As a relatively new owner of a very new Brompton, I’m learning how adaptable it is for bike touring. The thing that’s taken a while to sink in is the nature of the bike means I have to do things very, very differently. Having spent the money on the bike, I’m trying to avoid getting gear that “only works” with the Brompton. I have plenty of good touring gear, especially my beloved Ortlieb classic backrollers. While I could easily purchase an expensive bag for the front bag block, I decided to see if I could find a way to use what I had and avoid the extra cost. This lead me on the quest for a Brompton Ortlieb pannier hack .
On the front of the Brompton, if one so chooses, is a Brompton bag block. Many accessories fit onto this block, from bags to baskets and more. It’s sturdily built and can handle officially or unofficially about 22lbs or 10kg. That’s plenty of carrying capacity for an Ortlieb backroller. The only trick is they aren’t designed to fit on the block… like at all. Sure Ortlieb makes a bag that does… several, in fact. But as I mentioned earlier, I’m looking to use what I have. The good news is Ortlieb sells a bare bag rack so you can fit a bag of your choosing on the front block. The trick is… it’s shape is nowhere near the right size for the backroller. It’s too short and too wide for the way it needs to mount. For it to work, you’ve got to get a hackin…
It’s been done before… the hard way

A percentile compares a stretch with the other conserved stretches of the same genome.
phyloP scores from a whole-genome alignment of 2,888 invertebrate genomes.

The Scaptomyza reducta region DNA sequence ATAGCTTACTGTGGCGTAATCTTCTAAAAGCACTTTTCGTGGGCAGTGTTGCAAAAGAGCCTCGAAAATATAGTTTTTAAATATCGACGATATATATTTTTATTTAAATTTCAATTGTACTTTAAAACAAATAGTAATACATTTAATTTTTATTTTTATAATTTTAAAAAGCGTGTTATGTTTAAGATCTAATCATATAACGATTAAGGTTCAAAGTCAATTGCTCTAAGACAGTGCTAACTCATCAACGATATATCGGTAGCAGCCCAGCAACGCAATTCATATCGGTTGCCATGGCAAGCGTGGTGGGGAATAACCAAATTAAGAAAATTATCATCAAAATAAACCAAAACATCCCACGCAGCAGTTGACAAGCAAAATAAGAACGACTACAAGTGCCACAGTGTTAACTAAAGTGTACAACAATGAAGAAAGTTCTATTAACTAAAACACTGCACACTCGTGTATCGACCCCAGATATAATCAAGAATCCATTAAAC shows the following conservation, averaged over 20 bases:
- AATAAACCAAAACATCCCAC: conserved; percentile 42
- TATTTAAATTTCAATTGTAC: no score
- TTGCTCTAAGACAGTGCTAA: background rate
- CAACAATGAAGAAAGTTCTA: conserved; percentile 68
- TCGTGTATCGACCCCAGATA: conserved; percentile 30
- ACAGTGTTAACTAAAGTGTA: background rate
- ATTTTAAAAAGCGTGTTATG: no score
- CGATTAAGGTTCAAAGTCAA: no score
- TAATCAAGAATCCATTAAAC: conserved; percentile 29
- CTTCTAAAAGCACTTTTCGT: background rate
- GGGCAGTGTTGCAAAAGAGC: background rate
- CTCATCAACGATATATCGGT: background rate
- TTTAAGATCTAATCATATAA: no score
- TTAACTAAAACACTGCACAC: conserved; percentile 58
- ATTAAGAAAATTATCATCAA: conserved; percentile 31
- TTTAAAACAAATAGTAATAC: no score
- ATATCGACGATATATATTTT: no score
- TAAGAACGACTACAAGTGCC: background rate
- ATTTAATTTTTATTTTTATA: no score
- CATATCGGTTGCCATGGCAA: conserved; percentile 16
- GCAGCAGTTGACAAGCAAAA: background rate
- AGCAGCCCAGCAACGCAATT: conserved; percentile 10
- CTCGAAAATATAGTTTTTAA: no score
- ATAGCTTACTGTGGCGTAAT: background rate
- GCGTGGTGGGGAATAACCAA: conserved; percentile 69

I’m hardly the first person to come up with the idea. No, far smarter people have found a way to hack a Brompton bag frame to fit an Ortlieb pannier on the front block. I found this insanely clever guy from Mali and his solution. The only thing was it took patience, skills, tools and… well, you get the picture. The end result is amazing and well-crafted. Clearly something beyond what I wanted to do. Also, I was nervous about the process… he essentially drilled apart a perfectly good looking Brompton bag frame, and I was fairly sure I would just destroy mine, making the $30ish purchase a giant flush of decent money. No, I needed a better (if less beautiful) way.
The simple solution for my Brompton Ortlieb pannier hack
Drumroll… ten zip ties. Rather than tear the bag frame apart and get into rivets, I instead chose to use zipties to secure the frame to the rear hardware of the Ortlieb backroller. It worked like a charm. Why the overkill with ten ties? I’m under no illusion (or delusion) that zip ties are a proper load bearing device. However ten of them? I figure the tension distributed across that many gives me plenty of leeway and redundancy to survive a typical tour. Would I trust this on a six month expedition? Not without replacing some zip ties. but I think this thing is road ready. I’ll carry a bunch of spare zip ties to be safe though.
Looks like a few things are coming into focus for Pedalshift touring this season… I’ll be tackling two main tours this year, one to finally scratch an itch that needs it and the other a brand new adventure:
May 2015 – DC to Pittsburgh